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P&Z Denies Plan for Roger Sherman Inn, Developer Vows To Appeal

Saying the proposed redevelopment of the Roger Sherman Inn is wrong for its neighborhood and that changes to the New Canaan Zoning Regulations would need to undergo to allow it are too site-specific, officials on Tuesday night by a 7-2 vote denied a plan to replace the Roger Sherman Inn with six single-family homes. Though changing the use of 195 Oenoke Ridge Road from a business to a residence normally would make it more conforming to the regulations, the plan as proposed isn’t “a good trade here, for a lot of reasons” beyond its excessive density, according to Planning & Zoning Commissioner Bill Redman. “One is, it is certainly not like the Maples Inn from years ago, it’s not the same look and feel,” Redman said during a regular meeting of P&Z, held at Town Hall. “Things have changed around town in terms of the types of housing that have gone in. I don’t want to give false hope by saying, ‘Come in with something different.’ I don’t feel that way.

Divided P&Z Disagrees on Whether Roger Sherman Proposal Meets Seldom-Cited Zoning Provision

The hopeful developer of the Roger Sherman Inn site has a strong track record as a builder, the chairman of the New Canaan Planning & Zoning Commission said last week, and turning down his application to create six new homes on the highly visible 1.8-acre property could open up the town to an even denser re-development. Yet New Canaan already is slated to see smaller dwellings—for example, for seniors seeking manageable “in-town” quarters—through mixed-use developments and the Merritt Village apartment-and-condo complex, according to P&Z Chairman John Goodwin. “I am a little worried about do we continue to allow non-single family housing to push its way outward?” Goodwin said at the Feb. 28 P&Z meeting, held in Town Hall. “And I am worried that it potentially could set a precedent that other developers could use.”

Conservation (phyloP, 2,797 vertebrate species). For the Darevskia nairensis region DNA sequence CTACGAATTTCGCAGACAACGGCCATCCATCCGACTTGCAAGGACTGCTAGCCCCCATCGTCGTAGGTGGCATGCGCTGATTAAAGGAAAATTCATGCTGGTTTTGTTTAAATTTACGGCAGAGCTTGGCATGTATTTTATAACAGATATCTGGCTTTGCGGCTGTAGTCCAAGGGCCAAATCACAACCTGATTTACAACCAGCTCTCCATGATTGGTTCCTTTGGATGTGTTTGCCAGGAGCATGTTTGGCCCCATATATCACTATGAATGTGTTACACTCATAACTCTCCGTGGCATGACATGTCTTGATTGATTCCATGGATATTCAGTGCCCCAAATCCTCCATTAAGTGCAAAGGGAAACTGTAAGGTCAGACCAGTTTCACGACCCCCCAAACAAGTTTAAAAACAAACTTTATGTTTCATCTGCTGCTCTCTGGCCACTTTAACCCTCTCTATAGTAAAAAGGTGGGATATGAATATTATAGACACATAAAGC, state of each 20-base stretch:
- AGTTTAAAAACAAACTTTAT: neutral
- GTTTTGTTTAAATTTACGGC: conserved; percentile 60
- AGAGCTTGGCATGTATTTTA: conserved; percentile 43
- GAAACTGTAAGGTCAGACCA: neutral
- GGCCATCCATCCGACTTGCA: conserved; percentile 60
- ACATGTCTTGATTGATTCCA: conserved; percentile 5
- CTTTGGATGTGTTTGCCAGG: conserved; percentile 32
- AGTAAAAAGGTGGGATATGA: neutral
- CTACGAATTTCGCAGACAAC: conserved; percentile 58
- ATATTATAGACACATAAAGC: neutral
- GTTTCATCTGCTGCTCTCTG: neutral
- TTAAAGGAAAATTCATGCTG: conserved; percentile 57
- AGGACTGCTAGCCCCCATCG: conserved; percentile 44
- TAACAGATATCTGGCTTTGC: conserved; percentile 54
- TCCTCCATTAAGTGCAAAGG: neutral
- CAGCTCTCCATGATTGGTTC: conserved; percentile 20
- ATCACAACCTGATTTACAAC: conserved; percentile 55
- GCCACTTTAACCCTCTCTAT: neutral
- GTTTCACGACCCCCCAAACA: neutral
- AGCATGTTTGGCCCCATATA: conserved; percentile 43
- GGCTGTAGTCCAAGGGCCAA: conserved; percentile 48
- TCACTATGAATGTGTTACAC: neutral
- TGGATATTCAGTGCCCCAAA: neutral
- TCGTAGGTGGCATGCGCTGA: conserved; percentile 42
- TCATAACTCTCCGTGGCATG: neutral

He referred to proposed additions to a section of the New Canaan Zoning Regulations under which developer Andrew Glazer of Rowayton-based Glazer Group has applied to create six dwellings where the old inn and restaurant now stand (including converting the oldest part of the Roger Sherman into one of those units, though physically moving it closer to Oenoke Ridge Road).